It seems obvious that low dust temperatures favor hydrogenation and deuteration of the species on the surface. For higher dust temperatures, hydrogen and deuterium can evaporate into the gas phase because of their low binding energies, while oxygen atoms, which have a higher binding energy, become mobile on the surface without evaporating. The resulting chemistry is oxygenation which leads to a chemistry rich in oxygen-bearing molecules. UV photons can dissociate most of the species on the surface. The products of the dissociation can meet again and reform the original species. Because each new species formed has a probability of being ejected into the gas phase upon formation, the cycle formation-destruction-formation increases the total fraction of species released into the gas phase.

thumbnail Fig. 2

Same as Fig. 1 with a UV radiation field of G0 = 103. UV photons dissociate the chemical species present on the surface, which explains the small coverage of the grain surface (left panels). On the other hand, the amount of species released into the gas phase can be enhanced.

thumbnail Fig. 3

Chemical species present on dust grains and released into the gas phase in diffuse clouds. Left panel: chemical species present on a grain surface in monolayer (1 monolayer is a total coverage of the surface) as function of time. Right panel: fraction of newly formed oxygen-bearing molecules f(O) that are released into the gas phase in the form of other species. The error bars have been derived using 7 simulations and represent 95% confidence levels.

4. From diffuse to dense clouds and PDRs

We now discuss the formation of molecules onto grains in different environments. The parameters used in our simulations are based on Snow & McCall (2006) and reported in Table 4. For each environment, we performed at least 4 different simulations with different seeds, and we report the errors bars that represent the 95% confidence level.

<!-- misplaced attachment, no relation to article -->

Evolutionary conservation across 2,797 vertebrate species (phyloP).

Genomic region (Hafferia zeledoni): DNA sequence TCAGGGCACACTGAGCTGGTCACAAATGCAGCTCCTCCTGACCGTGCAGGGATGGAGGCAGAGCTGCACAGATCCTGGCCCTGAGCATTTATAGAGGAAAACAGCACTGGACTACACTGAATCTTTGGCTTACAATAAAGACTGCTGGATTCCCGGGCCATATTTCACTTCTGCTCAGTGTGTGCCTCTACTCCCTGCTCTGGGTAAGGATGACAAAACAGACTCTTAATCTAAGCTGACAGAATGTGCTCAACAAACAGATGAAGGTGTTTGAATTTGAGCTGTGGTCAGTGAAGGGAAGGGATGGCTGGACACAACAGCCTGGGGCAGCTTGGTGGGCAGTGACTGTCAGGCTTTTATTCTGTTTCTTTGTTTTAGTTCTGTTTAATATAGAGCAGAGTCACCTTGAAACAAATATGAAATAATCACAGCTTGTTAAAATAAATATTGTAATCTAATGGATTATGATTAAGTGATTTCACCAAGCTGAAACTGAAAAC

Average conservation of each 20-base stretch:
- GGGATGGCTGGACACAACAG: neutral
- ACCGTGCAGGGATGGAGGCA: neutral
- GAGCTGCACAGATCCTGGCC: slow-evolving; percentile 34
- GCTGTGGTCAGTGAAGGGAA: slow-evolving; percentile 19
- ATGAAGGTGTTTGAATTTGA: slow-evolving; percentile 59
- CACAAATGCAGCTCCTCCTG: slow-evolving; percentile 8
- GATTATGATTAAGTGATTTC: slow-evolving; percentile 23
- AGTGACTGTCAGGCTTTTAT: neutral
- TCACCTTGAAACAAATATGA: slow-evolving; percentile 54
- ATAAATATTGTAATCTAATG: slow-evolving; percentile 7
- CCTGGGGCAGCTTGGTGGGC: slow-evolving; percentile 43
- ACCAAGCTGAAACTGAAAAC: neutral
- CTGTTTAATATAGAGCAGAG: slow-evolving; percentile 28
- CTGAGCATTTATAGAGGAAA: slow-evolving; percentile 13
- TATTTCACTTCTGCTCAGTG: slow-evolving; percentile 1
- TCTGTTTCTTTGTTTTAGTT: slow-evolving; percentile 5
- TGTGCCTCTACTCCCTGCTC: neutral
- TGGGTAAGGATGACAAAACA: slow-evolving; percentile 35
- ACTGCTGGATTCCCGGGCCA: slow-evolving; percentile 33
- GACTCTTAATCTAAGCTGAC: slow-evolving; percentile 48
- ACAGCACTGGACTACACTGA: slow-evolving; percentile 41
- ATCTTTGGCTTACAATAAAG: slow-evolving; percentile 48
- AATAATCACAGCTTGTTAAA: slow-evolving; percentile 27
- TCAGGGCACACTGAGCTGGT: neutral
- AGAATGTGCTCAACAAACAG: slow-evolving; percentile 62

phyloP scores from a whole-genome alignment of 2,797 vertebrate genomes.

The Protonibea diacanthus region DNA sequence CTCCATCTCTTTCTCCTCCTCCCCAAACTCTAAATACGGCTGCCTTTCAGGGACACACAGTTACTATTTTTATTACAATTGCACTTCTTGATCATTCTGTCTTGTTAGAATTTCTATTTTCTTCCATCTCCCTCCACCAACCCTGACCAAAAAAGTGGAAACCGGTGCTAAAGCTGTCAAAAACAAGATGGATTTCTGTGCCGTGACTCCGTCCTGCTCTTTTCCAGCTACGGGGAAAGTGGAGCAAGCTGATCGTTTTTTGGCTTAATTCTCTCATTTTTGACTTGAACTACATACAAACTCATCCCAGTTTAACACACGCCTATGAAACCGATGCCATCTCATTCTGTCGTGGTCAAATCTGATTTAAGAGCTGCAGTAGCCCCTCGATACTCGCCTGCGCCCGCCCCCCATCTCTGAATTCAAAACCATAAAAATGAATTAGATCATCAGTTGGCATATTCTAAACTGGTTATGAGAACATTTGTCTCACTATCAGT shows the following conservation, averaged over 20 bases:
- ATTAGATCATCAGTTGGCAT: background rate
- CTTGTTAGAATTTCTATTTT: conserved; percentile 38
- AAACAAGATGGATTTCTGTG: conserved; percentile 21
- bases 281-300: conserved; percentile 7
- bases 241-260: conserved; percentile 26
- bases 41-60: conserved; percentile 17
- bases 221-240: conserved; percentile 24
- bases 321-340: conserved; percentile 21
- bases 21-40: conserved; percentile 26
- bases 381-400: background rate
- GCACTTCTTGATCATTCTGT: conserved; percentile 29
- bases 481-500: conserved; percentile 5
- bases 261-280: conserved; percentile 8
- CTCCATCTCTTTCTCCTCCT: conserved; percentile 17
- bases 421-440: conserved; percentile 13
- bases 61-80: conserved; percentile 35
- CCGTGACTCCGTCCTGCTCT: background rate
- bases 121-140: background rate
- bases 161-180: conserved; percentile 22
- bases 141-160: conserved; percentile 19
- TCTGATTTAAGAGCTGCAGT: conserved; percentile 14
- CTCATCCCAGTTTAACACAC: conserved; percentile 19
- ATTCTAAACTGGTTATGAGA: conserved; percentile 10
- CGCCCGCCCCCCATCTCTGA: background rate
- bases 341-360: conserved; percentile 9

We first compute the chemistry occurring on dust grains in diffuse clouds, where the gas phase composition is mostly atomic. We assume a density of 100 atoms cm-3, a visual extinction of 0.5 mag and an impinging UV radiation field of G0 = 1. The species present on dust grains and released into the gas phase are reported in Fig. 3. In this environment, the process of forming water involves the association of H and O atoms. The water formed on the grains can either desorb or remain. The fraction of the incoming oxygen atoms that come and leave the grain as OH is  ~35%, while it is  ~10% as H2O. An oxygen atom that arrives on a grain and meets a H atom, will form OH. Because of the energy released during this reaction, OH desorbs in 35% of the cases. The fraction that remains on the surface (65%) can meet another H atom to form H2O. This reaction is again exothermic and in 15% of the cases, the product H2O is ejected into the gas phase. In total, 10% of the O arriving onto grains transforms into gas phase H2O (0.65 × 0.15 = 0.1). The water that remains on the surface accumulates very slowly until it reaches 0.2% after  ~100 years. This shows that almost no water ice covers dust grains in diffuse clouds, as reported by observations (Whittet et al. 2001).